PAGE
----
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Eating hot pot at a restaurant is easy. Show up, pick a broth, point at some proteins and veggies, and commence a leisurely, interactive meal with friends and family. But those who’ve avoided indoor dining during the pandemic have missed out on this tradition that’s especially desired in the winter.
Trying hot pot at home requires more effort, money, and knowledge. You first need to buy the proper cooking equipment and then you need to make a trip to H Mart or another grocery store that carries Asian produce like daikon, lotus root, and wood ear mushrooms, thinly sliced cuts of pork and beef, a variety of tofu and fish cake products, and noodles. Then there’s the matter of coming up with a close approximation of the dipping sauces that add a final pop of flavor.
Enter Chef Will Fung. Recognizing Washingtonians are eager to switch up their dinner routine 10 months into the pandemic, he’s launching Fat Choi Hot Pot next week. Customers can purchase hot pot packages for pick-up or delivery that serve two to three people ($75). Those in need of cooking equipment can rent a yin yang split vessel for $10 that allows diners to sample two broths. (Fung takes a $50 deposit that’s refunded once customers return the pot.)
Fung lived in Hong Kong until he was 10 years old. Locally, his resume includes stints at Hei Hei Tiger, Tiger Fork, Calico, and Dirty South Deli. He also spent a year cooking at a 300-year-old kaiseki restaurant in Kyoto, Japan.
Hot pot was something Fung always did with his parents growing up. When he tried to recreate the experience with his wife recently, he noticed they wound up with more food waste compared to when they did hot pot with a larger group or at a restaurant where ingredients are carefully portioned.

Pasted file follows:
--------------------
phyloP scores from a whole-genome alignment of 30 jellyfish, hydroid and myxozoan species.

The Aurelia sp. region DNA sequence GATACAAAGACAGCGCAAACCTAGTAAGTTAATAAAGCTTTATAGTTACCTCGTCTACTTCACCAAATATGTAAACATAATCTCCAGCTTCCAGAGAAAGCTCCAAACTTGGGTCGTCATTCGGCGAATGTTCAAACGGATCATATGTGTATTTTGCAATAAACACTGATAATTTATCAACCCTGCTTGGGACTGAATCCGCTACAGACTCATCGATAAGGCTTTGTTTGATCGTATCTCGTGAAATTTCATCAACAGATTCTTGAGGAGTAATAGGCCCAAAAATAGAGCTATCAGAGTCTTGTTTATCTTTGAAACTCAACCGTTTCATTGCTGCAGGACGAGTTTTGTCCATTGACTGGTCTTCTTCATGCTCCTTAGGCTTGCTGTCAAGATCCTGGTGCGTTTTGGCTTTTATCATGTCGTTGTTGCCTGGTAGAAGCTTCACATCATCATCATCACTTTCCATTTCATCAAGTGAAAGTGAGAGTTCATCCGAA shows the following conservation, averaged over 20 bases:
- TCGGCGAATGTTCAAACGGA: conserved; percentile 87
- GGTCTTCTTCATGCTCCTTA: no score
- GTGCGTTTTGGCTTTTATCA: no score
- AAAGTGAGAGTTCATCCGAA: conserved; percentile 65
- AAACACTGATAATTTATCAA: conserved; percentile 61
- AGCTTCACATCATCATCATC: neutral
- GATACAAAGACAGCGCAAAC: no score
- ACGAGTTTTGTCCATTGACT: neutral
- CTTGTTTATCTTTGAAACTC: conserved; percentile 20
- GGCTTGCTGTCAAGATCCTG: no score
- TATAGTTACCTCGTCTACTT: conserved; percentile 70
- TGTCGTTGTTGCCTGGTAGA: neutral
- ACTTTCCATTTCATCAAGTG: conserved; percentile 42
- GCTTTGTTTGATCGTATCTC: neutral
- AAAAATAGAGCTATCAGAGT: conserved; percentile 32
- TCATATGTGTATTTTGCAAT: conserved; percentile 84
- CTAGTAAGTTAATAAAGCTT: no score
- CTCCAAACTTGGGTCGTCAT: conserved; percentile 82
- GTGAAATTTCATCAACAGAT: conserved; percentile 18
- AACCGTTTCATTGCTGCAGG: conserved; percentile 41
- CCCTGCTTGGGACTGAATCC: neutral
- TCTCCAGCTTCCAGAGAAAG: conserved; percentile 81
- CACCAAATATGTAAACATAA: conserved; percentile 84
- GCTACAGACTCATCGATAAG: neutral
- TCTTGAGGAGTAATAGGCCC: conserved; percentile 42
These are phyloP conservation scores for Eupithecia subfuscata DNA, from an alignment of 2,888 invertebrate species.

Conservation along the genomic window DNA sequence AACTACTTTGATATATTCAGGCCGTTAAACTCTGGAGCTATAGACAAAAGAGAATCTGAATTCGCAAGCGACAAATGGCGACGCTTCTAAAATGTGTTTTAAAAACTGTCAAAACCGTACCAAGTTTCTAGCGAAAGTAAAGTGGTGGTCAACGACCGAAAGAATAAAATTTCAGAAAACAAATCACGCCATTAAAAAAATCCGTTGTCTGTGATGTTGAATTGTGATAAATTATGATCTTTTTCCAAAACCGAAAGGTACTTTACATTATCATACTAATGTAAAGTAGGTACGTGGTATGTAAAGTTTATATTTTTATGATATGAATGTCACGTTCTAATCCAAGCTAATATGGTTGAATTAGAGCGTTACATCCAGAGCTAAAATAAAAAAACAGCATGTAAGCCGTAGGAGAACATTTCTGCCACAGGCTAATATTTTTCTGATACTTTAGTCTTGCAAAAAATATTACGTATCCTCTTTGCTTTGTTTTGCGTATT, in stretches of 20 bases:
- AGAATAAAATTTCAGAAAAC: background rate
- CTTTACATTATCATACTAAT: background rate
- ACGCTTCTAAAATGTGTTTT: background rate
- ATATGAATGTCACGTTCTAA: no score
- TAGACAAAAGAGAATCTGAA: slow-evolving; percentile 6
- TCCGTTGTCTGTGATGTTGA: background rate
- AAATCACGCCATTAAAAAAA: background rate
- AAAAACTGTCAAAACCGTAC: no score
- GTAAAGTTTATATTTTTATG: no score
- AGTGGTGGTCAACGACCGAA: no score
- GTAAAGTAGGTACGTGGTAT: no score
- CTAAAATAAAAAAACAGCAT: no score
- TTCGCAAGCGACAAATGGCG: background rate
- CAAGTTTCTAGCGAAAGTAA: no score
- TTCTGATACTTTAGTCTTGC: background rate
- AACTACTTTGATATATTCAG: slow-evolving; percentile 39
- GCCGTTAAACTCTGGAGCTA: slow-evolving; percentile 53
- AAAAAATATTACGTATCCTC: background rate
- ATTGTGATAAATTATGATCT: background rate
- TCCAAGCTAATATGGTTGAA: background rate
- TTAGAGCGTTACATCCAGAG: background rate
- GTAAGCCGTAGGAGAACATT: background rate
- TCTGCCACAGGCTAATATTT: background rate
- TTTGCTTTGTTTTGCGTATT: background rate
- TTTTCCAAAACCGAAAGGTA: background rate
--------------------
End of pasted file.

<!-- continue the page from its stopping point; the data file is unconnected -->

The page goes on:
“We want to provide that variety that makes hot pot such a fun, special night, but streamline it so you can bring it into your own home,” Fung says. “Most people don’t have the equipment and stuff at home and probably don’t want to buy 20 different things … Even if you are a hot pot veteran, this cuts the legwork for you so you can focus on creating your perfect Spotify list for date night.”
Fung takes care of newbies. The Fat Choi Hot Pot website contains a cooking guide that walks diners through how long to cook ingredients like enoki mushrooms, pork and shrimp dumplings, squid, scallops, and grass-fed New York strip. Further questions can be answered by texting Fung’s hot-pot hotline at (703) 887-9249.
There will be four broths to choose from to start: original herb, shiro miso, spicy Sichuan, and laksa. Fung will rotate in new ones and will ask his local chef buddies to contribute guest broths. After selecting two, diners can choose between a mixed set with meat and seafood or a seafood-only set. Fung can create a vegetarian or vegan set upon request with advanced notice. Look for fun add-ons like Wagyu beef, live clams, and offal down the line.
Each set comes with a generous spread of ingredients like dashi-poached lotus root, fried and marinated eggplant, bean curd rolls, rice cakes, Lanzhou-style noodles, fish cakes, sauces, and fried garlic oil.
Fat Choi will release its menu on Mondays at 3 p.m. starting next week. Customers can place hot pot orders for Thursdays through Sundays. Pick-up takes place at Lavagna (539 8th St. SE) between 4:30 p.m. and 6:30 p.m. Those who rent equipment should return it to Lavagna during the same time window the following day. Fung is also able to offer limited delivery within Ward 6. He hopes to expand the delivery radius, but emphasizes that Fat Choi Hot Pot is a solo operation.
Fung named his business after a mahjong title that displays the Chinese character that signifies prosperity. Having hot pot at home will certainly make our shut-in lives a little richer.
Fat Choi Hot Pot; (703) 887-9249; fatchoihotpot.com